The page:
“You just tore your ACL.” That is a dreaded proclamation for any NFL player and, yet, each year, especially during training camp, players come down with severe knee injuries, knocking them out for the season, or more.
Foxworth and Colon’s recent knee injuries occurred during non-contact drills so hitting during camp can’t be blamed for players suffering devastating injuries. According to an article on SI.com, most teams have incorporated a knee injury prevention program.
“Most teams have ACL [injury] prevention training programs in place to help get the nerves that control the coordination of the knee working as well as possible,” Gladstone said in the SI.com article. “There have been a number of studies showing that preseason ACL programs lower the incident of ACL injury.”
Most off-season knee injury prevention programs focus on both strengthening the knee and providing extra flexibility with a combination of exercise and treatment. Yet, in some case, ACL injuries are unavoidable.
When a 300-pound lineman falls on a 210-pound running back’s knee, bad things can happen, no matter how much off-season conditioning was done. One method that will positively reduce the risk of knee injury is wearing a knee brace.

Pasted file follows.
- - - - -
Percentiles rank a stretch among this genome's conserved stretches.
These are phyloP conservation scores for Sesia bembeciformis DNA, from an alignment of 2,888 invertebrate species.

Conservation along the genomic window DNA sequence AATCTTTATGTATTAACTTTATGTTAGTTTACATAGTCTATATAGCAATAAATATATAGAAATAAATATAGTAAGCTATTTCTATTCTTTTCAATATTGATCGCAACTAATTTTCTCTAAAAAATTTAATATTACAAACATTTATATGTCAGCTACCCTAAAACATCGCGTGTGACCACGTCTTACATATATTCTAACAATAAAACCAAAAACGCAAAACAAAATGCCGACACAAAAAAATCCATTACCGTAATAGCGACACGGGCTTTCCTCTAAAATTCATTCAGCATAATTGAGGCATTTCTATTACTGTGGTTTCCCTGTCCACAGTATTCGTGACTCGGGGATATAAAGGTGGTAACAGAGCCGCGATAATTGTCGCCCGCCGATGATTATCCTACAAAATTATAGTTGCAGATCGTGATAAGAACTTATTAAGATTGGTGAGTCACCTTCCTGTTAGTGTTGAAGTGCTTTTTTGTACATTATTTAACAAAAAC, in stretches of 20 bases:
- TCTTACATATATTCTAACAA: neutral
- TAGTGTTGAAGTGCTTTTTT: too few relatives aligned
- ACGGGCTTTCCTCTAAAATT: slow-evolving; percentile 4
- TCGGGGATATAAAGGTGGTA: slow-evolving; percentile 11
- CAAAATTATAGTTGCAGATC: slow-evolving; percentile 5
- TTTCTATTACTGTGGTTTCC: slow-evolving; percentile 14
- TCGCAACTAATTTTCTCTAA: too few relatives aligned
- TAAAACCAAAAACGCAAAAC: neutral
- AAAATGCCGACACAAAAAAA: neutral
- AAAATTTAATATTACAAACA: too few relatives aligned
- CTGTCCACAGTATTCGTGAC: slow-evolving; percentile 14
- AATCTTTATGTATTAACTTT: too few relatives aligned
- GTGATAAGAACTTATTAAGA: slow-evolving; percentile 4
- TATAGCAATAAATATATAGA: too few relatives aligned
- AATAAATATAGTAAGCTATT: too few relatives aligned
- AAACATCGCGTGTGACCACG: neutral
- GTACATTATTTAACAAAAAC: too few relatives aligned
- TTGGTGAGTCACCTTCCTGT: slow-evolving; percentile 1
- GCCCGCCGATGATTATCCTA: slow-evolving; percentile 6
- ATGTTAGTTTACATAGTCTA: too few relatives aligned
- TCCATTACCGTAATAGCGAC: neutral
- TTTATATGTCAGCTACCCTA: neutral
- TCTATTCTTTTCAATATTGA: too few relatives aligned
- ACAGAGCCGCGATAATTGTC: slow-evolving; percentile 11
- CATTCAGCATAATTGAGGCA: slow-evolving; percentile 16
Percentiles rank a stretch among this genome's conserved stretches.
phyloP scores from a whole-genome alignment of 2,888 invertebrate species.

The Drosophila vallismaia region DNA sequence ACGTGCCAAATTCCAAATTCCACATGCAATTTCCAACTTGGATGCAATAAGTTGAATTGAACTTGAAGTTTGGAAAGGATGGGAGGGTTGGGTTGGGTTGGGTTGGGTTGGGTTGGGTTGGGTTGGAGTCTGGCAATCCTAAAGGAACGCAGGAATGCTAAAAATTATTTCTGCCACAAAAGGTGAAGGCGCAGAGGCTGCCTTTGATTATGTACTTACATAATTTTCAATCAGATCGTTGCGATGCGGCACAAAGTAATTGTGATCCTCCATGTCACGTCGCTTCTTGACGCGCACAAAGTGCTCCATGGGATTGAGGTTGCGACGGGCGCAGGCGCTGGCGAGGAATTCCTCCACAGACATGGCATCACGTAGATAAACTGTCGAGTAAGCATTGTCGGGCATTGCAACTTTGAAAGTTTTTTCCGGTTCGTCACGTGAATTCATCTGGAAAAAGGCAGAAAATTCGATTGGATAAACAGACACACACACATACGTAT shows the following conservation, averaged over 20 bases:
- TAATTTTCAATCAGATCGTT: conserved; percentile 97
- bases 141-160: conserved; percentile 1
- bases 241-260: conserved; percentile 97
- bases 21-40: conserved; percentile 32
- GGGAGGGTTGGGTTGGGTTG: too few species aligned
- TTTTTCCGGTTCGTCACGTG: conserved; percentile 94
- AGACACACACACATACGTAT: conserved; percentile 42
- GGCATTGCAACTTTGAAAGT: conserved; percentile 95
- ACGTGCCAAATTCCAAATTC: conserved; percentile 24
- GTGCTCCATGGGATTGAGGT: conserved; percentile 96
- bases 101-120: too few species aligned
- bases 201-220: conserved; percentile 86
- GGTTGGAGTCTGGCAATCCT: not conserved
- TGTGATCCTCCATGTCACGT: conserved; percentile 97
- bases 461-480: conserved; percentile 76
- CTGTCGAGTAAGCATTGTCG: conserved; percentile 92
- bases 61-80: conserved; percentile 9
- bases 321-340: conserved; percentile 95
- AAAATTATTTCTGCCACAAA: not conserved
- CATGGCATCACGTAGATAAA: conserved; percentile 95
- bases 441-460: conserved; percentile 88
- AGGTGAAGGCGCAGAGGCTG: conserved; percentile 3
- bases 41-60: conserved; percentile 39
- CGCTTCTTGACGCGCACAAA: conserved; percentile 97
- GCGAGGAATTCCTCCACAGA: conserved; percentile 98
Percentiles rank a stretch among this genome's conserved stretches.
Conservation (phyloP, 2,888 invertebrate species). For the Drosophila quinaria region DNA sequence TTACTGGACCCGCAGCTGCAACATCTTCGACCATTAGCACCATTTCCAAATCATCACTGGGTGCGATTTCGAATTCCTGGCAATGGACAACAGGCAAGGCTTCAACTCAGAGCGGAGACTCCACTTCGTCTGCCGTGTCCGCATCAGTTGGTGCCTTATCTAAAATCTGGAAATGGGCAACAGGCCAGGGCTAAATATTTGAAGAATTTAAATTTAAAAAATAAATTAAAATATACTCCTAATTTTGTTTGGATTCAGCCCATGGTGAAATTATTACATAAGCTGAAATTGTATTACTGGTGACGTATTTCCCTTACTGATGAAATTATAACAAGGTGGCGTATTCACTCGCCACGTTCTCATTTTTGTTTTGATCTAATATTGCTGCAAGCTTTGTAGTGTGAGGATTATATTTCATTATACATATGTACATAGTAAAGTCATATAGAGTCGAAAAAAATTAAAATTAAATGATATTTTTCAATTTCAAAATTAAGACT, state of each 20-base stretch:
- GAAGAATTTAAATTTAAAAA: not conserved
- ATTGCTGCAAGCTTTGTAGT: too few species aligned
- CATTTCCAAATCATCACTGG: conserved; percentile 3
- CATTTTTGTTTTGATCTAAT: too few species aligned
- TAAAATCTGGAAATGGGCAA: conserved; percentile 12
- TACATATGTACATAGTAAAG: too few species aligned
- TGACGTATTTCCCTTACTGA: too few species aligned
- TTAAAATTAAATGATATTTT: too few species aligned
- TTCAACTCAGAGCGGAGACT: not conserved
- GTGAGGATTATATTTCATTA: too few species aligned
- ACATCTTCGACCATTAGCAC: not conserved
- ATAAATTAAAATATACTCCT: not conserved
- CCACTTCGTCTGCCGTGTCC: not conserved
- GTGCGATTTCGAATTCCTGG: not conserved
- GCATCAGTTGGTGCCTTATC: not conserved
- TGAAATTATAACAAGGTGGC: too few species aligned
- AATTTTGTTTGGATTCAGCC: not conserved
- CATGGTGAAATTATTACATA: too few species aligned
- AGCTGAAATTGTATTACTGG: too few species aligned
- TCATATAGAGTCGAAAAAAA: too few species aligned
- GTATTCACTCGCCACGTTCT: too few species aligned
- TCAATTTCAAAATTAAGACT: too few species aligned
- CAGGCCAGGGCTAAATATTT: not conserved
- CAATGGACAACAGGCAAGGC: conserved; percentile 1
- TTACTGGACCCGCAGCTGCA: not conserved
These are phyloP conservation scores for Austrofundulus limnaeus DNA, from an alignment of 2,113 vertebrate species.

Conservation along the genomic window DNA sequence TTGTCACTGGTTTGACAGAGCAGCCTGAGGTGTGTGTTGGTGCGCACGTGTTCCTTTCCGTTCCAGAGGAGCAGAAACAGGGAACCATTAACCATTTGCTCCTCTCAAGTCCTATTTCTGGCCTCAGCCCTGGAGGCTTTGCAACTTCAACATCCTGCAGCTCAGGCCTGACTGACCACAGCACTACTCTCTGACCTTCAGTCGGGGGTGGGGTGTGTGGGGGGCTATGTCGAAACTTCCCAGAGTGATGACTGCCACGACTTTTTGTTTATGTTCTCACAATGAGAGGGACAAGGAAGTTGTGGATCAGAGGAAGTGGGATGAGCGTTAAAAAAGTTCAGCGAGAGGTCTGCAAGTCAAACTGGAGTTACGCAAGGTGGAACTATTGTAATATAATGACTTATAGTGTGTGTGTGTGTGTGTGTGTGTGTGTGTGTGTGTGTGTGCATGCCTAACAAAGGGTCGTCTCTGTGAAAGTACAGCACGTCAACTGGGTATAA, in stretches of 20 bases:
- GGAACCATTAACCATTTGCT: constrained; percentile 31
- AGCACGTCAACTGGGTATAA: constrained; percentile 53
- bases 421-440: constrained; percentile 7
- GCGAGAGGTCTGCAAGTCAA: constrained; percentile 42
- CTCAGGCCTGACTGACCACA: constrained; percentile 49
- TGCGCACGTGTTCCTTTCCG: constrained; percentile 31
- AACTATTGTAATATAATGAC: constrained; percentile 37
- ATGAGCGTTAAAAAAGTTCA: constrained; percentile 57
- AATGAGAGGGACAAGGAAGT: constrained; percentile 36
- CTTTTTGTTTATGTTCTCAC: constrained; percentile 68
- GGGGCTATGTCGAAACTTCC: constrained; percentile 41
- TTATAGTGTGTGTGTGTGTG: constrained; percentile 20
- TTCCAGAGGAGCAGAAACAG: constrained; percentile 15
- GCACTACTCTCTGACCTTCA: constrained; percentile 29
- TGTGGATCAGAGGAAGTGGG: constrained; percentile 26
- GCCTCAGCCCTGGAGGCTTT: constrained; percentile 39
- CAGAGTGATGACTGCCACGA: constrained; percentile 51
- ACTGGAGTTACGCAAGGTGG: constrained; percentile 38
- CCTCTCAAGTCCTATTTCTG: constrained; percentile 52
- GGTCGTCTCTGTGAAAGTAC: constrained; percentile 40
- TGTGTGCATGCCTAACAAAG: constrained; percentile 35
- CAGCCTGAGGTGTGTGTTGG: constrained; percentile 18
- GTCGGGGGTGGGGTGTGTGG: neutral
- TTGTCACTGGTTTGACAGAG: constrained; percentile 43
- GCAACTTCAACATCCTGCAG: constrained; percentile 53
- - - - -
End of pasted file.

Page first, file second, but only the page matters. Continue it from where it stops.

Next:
At the high school level, many schools mandate that players must wear a knee brace, especially among offensive linemen. Most pros hate knee braces since the bulky equipment can reduce the mobility that is needed to succeed in the NFL.
So, What’s Next?
The NFL has invested much time and money into preventing injuries. In December 2009, NFL charities donated $125,000 to UC Davis, according to Medical News Today, to research the best treatment for new injuries, especially the torn meniscus.
Prevention programs, though, are no guarantee that a player will be saved from devastating injury during drills. Some teams allow certain players to sit out drills, especially veterans, and hardly anyone of importance plays in the preseason games, for fear of injury.
Allowing players proper rest, hydration, and stretching will help, but the macho football mentality pervades the thinking of many NFL coaches and players. More drills, more running, more repetition is what coaches want, mostly because they are afraid to be outworked by their opponents.
Players are trotted out on the practice field, exposed to injury, and, sometimes, find themselves lying prone on the lawn, staring-up at the sky, holding a knee or a hamstring, while the coach starts to sweat.